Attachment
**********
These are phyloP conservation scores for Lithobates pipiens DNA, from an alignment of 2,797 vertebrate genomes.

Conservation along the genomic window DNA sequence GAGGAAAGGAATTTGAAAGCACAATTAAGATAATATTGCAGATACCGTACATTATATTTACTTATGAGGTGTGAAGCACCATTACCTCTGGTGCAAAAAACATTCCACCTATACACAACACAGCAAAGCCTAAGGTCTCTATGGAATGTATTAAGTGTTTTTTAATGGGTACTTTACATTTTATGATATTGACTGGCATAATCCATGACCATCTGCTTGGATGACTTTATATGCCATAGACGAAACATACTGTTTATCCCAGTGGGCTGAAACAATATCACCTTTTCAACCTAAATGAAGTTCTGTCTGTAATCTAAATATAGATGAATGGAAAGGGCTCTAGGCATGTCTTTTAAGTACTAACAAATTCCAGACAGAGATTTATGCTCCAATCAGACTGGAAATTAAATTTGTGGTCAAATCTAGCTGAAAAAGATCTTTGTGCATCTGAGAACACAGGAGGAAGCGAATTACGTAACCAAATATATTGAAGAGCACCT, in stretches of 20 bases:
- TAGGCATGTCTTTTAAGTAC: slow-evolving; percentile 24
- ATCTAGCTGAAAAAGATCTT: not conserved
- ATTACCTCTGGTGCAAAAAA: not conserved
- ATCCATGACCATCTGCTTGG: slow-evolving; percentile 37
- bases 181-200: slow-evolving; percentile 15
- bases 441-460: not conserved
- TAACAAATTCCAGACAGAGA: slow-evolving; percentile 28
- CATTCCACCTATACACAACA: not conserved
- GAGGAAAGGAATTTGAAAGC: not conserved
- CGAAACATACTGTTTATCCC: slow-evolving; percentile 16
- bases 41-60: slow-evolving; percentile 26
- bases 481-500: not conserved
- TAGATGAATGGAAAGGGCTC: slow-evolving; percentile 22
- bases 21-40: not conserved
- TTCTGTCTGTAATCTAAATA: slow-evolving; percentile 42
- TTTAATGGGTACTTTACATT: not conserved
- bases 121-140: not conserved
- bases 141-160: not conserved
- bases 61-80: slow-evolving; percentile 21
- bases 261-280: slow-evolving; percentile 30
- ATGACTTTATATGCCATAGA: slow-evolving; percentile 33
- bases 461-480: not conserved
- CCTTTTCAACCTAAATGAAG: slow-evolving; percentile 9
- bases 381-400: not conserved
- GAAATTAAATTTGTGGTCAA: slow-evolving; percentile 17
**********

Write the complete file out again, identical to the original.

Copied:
These are phyloP conservation scores for Lithobates pipiens DNA, from an alignment of 2,797 vertebrate genomes.

Conservation along the genomic window DNA sequence GAGGAAAGGAATTTGAAAGCACAATTAAGATAATATTGCAGATACCGTACATTATATTTACTTATGAGGTGTGAAGCACCATTACCTCTGGTGCAAAAAACATTCCACCTATACACAACACAGCAAAGCCTAAGGTCTCTATGGAATGTATTAAGTGTTTTTTAATGGGTACTTTACATTTTATGATATTGACTGGCATAATCCATGACCATCTGCTTGGATGACTTTATATGCCATAGACGAAACATACTGTTTATCCCAGTGGGCTGAAACAATATCACCTTTTCAACCTAAATGAAGTTCTGTCTGTAATCTAAATATAGATGAATGGAAAGGGCTCTAGGCATGTCTTTTAAGTACTAACAAATTCCAGACAGAGATTTATGCTCCAATCAGACTGGAAATTAAATTTGTGGTCAAATCTAGCTGAAAAAGATCTTTGTGCATCTGAGAACACAGGAGGAAGCGAATTACGTAACCAAATATATTGAAGAGCACCT, in stretches of 20 bases:
- TAGGCATGTCTTTTAAGTAC: slow-evolving; percentile 24
- ATCTAGCTGAAAAAGATCTT: not conserved
- ATTACCTCTGGTGCAAAAAA: not conserved
- ATCCATGACCATCTGCTTGG: slow-evolving; percentile 37
- bases 181-200: slow-evolving; percentile 15
- bases 441-460: not conserved
- TAACAAATTCCAGACAGAGA: slow-evolving; percentile 28
- CATTCCACCTATACACAACA: not conserved
- GAGGAAAGGAATTTGAAAGC: not conserved
- CGAAACATACTGTTTATCCC: slow-evolving; percentile 16
- bases 41-60: slow-evolving; percentile 26
- bases 481-500: not conserved
- TAGATGAATGGAAAGGGCTC: slow-evolving; percentile 22
- bases 21-40: not conserved
- TTCTGTCTGTAATCTAAATA: slow-evolving; percentile 42
- TTTAATGGGTACTTTACATT: not conserved
- bases 121-140: not conserved
- bases 141-160: not conserved
- bases 61-80: slow-evolving; percentile 21
- bases 261-280: slow-evolving; percentile 30
- ATGACTTTATATGCCATAGA: slow-evolving; percentile 33
- bases 461-480: not conserved
- CCTTTTCAACCTAAATGAAG: slow-evolving; percentile 9
- bases 381-400: not conserved
- GAAATTAAATTTGTGGTCAA: slow-evolving; percentile 17